The Alliance For A Clean Environment
John Tuohy, Jul 13, 2000
A federal health agency is urging stricter standards for the processing of sludge, human waste that is treated and converted to fertilizer. Scientists with the Centers for Disease Control and Prevention say that the most widely used type of sludge, called Class B, could contain dangerous levels of bacteria and viruses. Class B is treated with a method that removes most, but not all, pathogens. CDC scientists would like to see the federal Environmental Protection Agency, which runs the sludge (or biosolids) program, require all sludge to be treated to the higher standard, Class A, in which all pathogens are killed. Nobody needs to convince Brenda Robertson and Joanne Marshall, two mothers from the Northeast, that sludge can be harmful. Both claim that sludge killed their sons. USA TODAY's John Tuohy tells their stories.
"Nobody's ever died from it, nobody's gotten sick."
For 4 years that mantra was uttered by government officials in response to Joanne Marshall's inquiries about whether sludge -- sewage that is treated, then used as fertilizer -- could have killed her son Shayne Conner, 26, on Thanksgiving Eve in 1995.
Marshall thinks that when sludge was spread by the truckload on a field 100 yards from her Greenfield, N.H., home for a month straight, her son inhaled some type of fatal bacteria in the mixture and was infected.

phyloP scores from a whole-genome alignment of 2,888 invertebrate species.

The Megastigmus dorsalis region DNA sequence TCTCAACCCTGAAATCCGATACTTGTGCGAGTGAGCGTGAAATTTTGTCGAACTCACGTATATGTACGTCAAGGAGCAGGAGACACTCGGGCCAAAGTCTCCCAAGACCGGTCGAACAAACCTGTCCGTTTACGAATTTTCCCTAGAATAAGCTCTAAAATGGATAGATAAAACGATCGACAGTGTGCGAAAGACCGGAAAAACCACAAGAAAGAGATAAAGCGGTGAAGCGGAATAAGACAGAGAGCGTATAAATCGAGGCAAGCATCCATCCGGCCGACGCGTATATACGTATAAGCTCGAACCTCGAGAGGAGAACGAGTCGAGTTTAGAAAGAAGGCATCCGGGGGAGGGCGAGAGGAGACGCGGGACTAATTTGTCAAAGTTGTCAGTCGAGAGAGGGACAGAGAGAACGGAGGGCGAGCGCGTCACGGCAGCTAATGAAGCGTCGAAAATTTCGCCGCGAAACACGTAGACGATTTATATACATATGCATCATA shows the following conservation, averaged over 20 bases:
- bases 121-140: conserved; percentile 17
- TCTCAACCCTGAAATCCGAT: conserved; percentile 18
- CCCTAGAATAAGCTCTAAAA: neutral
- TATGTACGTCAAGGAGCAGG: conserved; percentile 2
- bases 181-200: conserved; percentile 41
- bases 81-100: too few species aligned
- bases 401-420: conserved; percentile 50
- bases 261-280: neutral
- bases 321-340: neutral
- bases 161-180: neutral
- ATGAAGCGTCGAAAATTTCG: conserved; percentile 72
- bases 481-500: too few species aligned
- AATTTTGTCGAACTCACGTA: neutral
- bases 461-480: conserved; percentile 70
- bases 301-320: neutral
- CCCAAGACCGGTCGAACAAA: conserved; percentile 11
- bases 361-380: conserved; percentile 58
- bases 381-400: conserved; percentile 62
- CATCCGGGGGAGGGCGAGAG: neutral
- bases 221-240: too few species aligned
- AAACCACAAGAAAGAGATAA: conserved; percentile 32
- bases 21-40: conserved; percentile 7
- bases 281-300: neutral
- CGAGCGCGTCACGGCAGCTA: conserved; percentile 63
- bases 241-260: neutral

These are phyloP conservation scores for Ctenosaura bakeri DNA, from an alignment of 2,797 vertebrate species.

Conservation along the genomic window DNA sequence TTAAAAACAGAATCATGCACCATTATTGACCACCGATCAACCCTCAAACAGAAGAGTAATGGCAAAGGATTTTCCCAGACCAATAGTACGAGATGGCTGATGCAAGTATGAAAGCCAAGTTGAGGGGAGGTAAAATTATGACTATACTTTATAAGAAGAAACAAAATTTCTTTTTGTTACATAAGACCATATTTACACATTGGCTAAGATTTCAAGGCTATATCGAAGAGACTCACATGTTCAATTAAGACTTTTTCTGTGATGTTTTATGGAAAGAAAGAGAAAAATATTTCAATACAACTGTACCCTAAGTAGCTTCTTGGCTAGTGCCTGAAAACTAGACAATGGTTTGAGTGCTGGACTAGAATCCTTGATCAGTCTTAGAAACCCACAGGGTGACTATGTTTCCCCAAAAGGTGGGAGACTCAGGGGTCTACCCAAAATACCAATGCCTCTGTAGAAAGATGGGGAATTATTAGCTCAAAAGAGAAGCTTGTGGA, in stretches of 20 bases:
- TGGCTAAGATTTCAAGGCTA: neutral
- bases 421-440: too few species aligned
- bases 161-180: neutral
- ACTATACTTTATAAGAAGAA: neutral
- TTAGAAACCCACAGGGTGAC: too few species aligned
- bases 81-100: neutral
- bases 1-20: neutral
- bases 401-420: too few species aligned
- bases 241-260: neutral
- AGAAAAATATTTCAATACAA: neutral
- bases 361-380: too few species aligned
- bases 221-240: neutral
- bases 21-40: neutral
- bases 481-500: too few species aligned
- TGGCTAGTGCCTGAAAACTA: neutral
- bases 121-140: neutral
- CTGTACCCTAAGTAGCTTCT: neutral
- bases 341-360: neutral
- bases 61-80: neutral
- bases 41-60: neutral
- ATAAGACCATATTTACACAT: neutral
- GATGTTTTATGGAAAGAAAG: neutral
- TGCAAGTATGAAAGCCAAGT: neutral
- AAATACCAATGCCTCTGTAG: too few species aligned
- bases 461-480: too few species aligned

"Everybody in the family got nauseous, nosebleeds, headaches, stomach cramps, fatigue," Marshall says. "We had to hold our breath when we went out of the house. I am sure that is what killed my son."
The official cause of Shayne's death is still listed as undetermined. Two years ago Marshall sued the waste treatment plant that made the sludge, the hauler that transported it and the grower who persuaded a landowner to use it. A trial has been scheduled for April, says Marshall's attorney, Finis Williams.
Marshall says her home was downwind of the sludge, and the "stench was so bad, it made me sick to my stomach."
Three days before Shayne died, he came down with a severe case of laryngitis. On Thanksgiving Eve, Marshall's other son woke her at 4 a.m. and said Shayne was having trouble breathing. Paramedics were called, but Shayne was dead when he arrived at the hospital.
At the same time, everyone in the family was feeling ill, and they wondered whether their lives were in danger, Marshall says.
"We could barely grieve for him because the rest of the family was sick," she says.
Mark Weidman, the president of Bio Gro of Millersville, Md., the company that transported the sludge, says there is "no scientific basis" to Marshall's allegations.
Investigations by the New Hampshire Department of Environmental Services and the medical examiner's office concluded that sludge was not linked to the death, Weidman says.
He adds that sludge has to meet strict requirements and has been used safely in the USA for decades.
Marshall says she feels that the government has stonewalled her search for an answer to Shayne's death. The lawsuit, she says, is her only recourse.
"I wanted to work with them," says Marshall, who once worked at the Department of State. "Activists approached me and wanted me to join with them, and I said no because I thought the government would help me get to the bottom of this."
She says she suspects the Environmental Protection Agency made a mistake with its sludge program and doesn't know how to back away without admitting culpability.
"Sometimes people make mistakes and don't realize it until years later," she says. "Maybe at the time they thought it was all right and it wasn't going to hurt anybody. I think there were people who wanted to help, but their hands were tied."